,Last week I referenced a “broken” or “soon to be broken” ministry/business model and that churches will be faced with how to:
- Aggressively live out the Mission of God to an emerging generation AND
- Cut the costs of operating congregational ministry.
Very few churches do these two well…
Very few churches do these two well and secure or maintain a clear focus on the Mission of God and not get trapped in the survival spiral toward death.
Leaders always go first!
There should always be a gap between your vision and attitude as a leader and the collective vision/attitude of the congregation.
Translated: If the congregation is caught in an “only cut costs” with no vision for the Mission of God…you shouldn’t be there, too!
54 million Americans freelance…that’s 34% of the workforce. A Forbes article reports that some do it out of necessity and many as a choice.
- Do temporary “project” work.
- “Moonlight” outside their regular job.
- String together a combination of part time jobs.
Paul went to see Aquila and Priscilla in Corinth, and because he was a tentmaker as they were, he stayed and worked with them. Every Sabbath he reasoned in the synagogue, trying to persuade Jews and Greeks. Acts 18:3-4
I’m obviously a champion of pastors, pastoral couples, ministry leaders….and their leadership, well-being, marriage, influence, etc.
And I know that this contribution sounds a strikingly “unfair” note to some!
It’s probably never stated, but likely assumed, that four years or eight years of higher education (college and seminary for a pastor) oftentimes coupled with sizable student loans equals a full time “income” for the rest of your ministry lifetime in the church.
So does the near future for you or your family or your congregation include some combination of freelance work that supplements or funds the ministry that you lead or participate in?
The Forbes article linked above shows two drivers:
- Workers not wanting to restrict or limit themselves by schedule or location or income AND
- Employers attempting to manage the full time employee costs of salaries, health care and other benefits.
If you look around… you’ll see lots of examples of this in the church already.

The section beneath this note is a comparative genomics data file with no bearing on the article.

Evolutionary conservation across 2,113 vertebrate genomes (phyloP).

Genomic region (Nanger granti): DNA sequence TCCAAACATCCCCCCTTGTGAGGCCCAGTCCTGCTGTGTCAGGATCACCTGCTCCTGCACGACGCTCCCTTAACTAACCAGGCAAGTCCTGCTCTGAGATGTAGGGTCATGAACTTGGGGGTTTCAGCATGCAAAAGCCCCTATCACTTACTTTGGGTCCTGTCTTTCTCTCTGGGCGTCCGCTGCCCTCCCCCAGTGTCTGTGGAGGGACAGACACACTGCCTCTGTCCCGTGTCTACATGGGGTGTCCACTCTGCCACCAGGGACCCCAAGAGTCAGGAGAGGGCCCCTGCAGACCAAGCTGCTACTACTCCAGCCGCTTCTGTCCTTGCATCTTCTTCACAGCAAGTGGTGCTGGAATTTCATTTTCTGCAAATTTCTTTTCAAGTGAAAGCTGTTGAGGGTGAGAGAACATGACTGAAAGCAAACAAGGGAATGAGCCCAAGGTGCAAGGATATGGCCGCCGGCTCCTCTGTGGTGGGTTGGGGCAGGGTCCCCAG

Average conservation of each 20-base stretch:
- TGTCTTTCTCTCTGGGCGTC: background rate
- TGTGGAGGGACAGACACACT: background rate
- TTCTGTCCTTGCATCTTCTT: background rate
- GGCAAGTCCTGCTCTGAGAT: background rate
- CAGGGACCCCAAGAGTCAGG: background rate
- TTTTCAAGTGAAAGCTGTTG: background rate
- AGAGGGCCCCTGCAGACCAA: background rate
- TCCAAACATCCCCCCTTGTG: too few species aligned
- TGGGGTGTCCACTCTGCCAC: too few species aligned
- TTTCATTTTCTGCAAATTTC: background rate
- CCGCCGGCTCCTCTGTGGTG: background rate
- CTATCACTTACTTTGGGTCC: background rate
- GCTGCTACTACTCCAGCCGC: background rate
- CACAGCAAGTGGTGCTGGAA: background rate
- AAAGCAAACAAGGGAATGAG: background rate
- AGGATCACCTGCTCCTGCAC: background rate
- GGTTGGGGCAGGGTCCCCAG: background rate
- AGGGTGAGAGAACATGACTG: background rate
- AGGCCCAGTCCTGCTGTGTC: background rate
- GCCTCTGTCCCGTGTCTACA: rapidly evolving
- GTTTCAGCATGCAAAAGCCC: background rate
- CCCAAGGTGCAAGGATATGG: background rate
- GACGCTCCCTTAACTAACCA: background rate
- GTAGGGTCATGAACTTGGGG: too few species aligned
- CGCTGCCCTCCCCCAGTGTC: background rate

One LCMS district leader noted they now receive more requests from congregations seeking part time or retired pastors than they do for full time pastors due to the costs of salaries, health care and other benefits.
You’ll notice most large congregations with multiple staff already use some combination of freelancing team members!
You’ll witness a courageous generation of gifted church planters who are living out some expression of “freelance” while frequently giving voice to the Gospel of Jesus in and around their “freelance” relationships.
You’ll probably not notice many more who quietly do much more in the name of Jesus, freelancing their way forward in communities where resources are thin.
It can be messy!
Let me be somewhat bold with some proposals:
- If you’re under the age of 55 or 60 as a pastor or church leader…freelance might be in your future unless you plan to retire early! What skills or interests should you start cultivating today to serve you tomorrow? (Life Launch authored by Hudson and McLean could be a useful guide.)
- If your church is in the “survival spiral toward death”…you should share this post with your leaders and take it to the next “meeting”. Ask, “Do we really want to simply ‘survive’ and do nothing about living out the mission of God?”
- By necessity, if nothing else, we’ll need to slowly set ourselves free from the heavy burden of managing the church programs and more intentionally disciple the people of God to live out the mission of God.
And, the implications are enormous for folks thinking or preparing for ministry roles in the church!
I could say lots more.
And lots of objections and exceptions could be aired.
Maybe it’s best to simply share a contribution from Psalm 3, part of my morning prayers this morning, that brought peace to my own soul.
Lord, how many are my foes! How many rise up against me! Many are saying of me, “God will not deliver him.” But you, Lord, are a shield around me, my glory, the one who lifts my head high. I call out to the Lord, and he answers me from his holy mountain. I lie down and I sleep…
Rev. Dr. Jock Ficken